By Wendy Osher
Forecasters with the National Oceanic and Atmospheric Administration say we now have a “strong” El Niño event, upgraded from a “moderate” forecast last month.
During a media teleconference this morning, Mike Halpert, deputy director at NOAA’s Climate Prediction Center said, “There is now a 95% chance that El Niño will last through the winter. Whether it remains strong through the winter, is not at a 95% chance, but we certainly do favor that.”
The latest update forecasts gradual weakening through spring 2016.
In terms of the seasonal rankings for the months of June through August, Halpert says, “2015 is actually ranked third right now, behind 1997, which is not unexpected; and 1987, which probably is unexpected.”
But Halpert described the 1987 El Niño as, “a much different type of event,” saying the ’87 event peaked at this time of year, and was on its way down by this point. “Really, if you look at the ones that peaked in winter, this one is number two,” said Halpert.
Forecasters refrained from making any broader ranking predictions beyond the June to August period saying, “That’s really not something that we forecast, and I suspect we wouldn’t have all that much success in doing it. We’re favoring a strong event. It could potentially be in the top three, but saying any more than that is really just hazarding a guess, and it’s not one that I’m willing to make,” said Halpert.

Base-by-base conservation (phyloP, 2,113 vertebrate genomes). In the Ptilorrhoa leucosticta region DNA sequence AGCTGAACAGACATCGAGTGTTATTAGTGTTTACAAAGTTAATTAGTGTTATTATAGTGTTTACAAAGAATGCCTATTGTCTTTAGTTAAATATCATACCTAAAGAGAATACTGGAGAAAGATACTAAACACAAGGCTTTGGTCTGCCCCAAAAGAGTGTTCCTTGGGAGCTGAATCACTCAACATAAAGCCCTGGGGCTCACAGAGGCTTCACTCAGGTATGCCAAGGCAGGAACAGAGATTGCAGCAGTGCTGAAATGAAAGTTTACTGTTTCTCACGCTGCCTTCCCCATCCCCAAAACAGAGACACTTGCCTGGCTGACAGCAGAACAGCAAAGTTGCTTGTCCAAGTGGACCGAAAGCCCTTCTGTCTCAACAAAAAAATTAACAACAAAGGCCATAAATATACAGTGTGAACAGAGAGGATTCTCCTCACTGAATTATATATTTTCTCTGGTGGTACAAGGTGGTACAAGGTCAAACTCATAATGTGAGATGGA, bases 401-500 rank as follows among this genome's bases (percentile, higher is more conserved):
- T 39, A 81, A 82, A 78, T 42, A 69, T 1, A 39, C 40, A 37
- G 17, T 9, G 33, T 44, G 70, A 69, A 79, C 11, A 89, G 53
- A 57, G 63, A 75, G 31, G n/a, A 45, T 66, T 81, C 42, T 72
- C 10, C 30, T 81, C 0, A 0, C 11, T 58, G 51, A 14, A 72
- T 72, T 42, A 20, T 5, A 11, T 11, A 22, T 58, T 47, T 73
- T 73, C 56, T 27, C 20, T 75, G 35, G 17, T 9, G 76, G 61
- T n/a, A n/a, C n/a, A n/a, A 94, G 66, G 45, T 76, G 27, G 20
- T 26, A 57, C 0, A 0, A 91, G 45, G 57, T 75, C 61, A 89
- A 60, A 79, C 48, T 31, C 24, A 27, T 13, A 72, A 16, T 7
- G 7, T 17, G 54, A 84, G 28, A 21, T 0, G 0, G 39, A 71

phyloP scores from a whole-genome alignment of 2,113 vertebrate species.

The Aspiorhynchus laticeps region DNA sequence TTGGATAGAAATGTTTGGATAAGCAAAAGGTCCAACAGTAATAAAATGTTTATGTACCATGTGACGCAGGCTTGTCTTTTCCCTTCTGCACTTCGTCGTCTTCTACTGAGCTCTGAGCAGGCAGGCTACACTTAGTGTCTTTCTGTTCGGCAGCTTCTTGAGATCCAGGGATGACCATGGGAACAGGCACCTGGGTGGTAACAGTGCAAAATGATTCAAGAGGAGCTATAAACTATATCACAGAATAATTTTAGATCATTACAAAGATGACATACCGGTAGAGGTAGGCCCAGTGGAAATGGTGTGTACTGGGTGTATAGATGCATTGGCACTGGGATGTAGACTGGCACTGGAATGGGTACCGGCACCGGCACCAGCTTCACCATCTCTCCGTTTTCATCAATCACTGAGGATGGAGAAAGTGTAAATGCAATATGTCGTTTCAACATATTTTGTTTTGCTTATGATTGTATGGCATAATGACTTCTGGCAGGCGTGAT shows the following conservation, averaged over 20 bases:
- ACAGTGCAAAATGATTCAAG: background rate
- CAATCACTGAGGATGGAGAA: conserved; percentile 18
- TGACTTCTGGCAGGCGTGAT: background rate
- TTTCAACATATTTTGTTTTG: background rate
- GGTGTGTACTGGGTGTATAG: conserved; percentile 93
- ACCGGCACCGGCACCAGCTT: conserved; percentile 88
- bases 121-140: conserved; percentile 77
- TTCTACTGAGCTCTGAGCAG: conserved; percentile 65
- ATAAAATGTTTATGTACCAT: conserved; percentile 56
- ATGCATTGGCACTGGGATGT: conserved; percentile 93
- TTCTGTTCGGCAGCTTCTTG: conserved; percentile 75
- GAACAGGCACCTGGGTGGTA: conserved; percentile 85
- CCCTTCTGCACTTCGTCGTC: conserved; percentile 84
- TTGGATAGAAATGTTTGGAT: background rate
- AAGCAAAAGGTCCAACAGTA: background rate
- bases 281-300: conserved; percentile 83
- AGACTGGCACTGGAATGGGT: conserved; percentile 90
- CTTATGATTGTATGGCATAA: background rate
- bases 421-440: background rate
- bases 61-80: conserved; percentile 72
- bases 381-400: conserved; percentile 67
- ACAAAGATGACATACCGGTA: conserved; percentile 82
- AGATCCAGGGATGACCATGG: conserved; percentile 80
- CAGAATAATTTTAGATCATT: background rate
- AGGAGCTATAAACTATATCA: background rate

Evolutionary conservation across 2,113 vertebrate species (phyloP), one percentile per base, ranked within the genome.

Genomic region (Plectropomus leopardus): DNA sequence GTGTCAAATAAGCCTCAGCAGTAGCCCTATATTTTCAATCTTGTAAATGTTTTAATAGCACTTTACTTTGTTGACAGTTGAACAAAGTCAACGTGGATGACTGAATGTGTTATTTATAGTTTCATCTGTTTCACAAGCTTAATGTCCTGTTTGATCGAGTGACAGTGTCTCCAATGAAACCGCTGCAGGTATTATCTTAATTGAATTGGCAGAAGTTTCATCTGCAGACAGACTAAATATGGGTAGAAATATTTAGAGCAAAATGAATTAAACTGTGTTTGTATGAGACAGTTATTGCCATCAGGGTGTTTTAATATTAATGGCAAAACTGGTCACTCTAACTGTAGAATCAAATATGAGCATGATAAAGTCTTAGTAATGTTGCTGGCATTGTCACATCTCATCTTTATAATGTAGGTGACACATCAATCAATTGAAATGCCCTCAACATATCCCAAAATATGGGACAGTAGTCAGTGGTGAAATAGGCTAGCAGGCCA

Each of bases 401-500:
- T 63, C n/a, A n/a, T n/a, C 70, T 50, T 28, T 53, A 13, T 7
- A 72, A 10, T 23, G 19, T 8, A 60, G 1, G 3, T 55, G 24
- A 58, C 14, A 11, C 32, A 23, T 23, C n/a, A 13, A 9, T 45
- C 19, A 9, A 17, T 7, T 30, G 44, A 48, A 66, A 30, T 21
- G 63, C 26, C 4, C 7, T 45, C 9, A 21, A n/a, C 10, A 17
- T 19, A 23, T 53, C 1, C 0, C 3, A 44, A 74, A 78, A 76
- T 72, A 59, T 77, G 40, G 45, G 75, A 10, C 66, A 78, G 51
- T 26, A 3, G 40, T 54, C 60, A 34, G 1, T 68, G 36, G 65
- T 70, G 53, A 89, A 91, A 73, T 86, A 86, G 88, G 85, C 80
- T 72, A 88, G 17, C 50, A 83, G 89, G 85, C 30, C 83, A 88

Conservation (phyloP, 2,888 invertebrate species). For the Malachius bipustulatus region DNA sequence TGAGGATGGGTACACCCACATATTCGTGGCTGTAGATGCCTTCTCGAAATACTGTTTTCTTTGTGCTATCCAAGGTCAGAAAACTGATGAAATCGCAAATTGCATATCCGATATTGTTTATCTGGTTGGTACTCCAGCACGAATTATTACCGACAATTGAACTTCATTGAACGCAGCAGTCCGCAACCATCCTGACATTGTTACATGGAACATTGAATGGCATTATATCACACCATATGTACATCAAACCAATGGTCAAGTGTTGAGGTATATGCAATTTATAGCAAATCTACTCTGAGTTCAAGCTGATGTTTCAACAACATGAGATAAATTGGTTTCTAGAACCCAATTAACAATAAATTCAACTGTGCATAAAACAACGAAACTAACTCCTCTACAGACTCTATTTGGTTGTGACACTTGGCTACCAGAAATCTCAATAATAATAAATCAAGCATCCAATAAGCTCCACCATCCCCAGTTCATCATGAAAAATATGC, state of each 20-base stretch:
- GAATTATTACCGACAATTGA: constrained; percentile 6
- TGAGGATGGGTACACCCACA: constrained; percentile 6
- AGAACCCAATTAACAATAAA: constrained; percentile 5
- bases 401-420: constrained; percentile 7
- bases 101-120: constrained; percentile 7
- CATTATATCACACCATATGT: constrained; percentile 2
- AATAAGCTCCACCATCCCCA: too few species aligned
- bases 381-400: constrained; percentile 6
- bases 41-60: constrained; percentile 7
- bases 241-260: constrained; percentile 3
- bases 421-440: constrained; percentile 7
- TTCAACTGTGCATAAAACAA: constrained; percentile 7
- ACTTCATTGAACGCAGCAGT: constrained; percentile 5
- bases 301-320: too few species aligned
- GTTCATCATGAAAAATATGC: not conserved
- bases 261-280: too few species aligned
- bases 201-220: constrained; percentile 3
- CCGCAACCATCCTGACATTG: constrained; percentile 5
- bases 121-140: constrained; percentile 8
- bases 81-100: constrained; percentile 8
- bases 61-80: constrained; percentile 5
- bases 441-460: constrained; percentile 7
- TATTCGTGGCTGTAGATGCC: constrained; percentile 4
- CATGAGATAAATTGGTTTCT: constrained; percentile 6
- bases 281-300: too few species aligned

El Niño Impacts in Hawaiʻi Favor Wet Conditions:
In response to our questions about Hawaiʻi impacts, Halpert said, “We’ve seen that El Niño in Hawaiʻi favors wet conditions. I think you’ve actually seen that. Sometimes it has to do with enhanced threat of tropical activity.”
“When you get into the winter though, the signal actually reverses and so it favors drier than average conditions. In the canonical El Niño sense, it also typically favors cooler than average weather–I won’t call it cold since it is Hawaiʻi–but this year we’re still favoring, at least on the Big Island, a warmer than average winter, mainly because the ocean has been so warm around Hawaiʻi that we just don’t expect it to cool significantly by the winter,” he said.
Halpert says El Niño activity certainly plays a role in contributing to an enhanced cyclone season in both the Eastern and Central Pacific.
“We’ve seen that so far, and we would expect it to continue though the typical end of the hurricane season. Whether or not it makes the hurricane season extend longer than it typically does, there’s not any real way to say much about that.”
“El Niño is not a storm; El Niño doesn’t create a storm. It kind of creates the background conditions that become more favorable for, in this case a tropical cyclone, to develop in the Pacific.”
This year’s El Niño conditions developed in March, and continues to strengthen to this point.
In NOAA’s August update, forecasters announced that this El Niño could become among the strongest on record and will likely last into early spring of 2016.
Strong El Niño events are characterized by ocean temperatures in the Pacific Ocean at the Equator at least 1.5 degrees Celsius above normal for three months. Strong El Niños can result in an increase in tropical cyclones in the Pacific.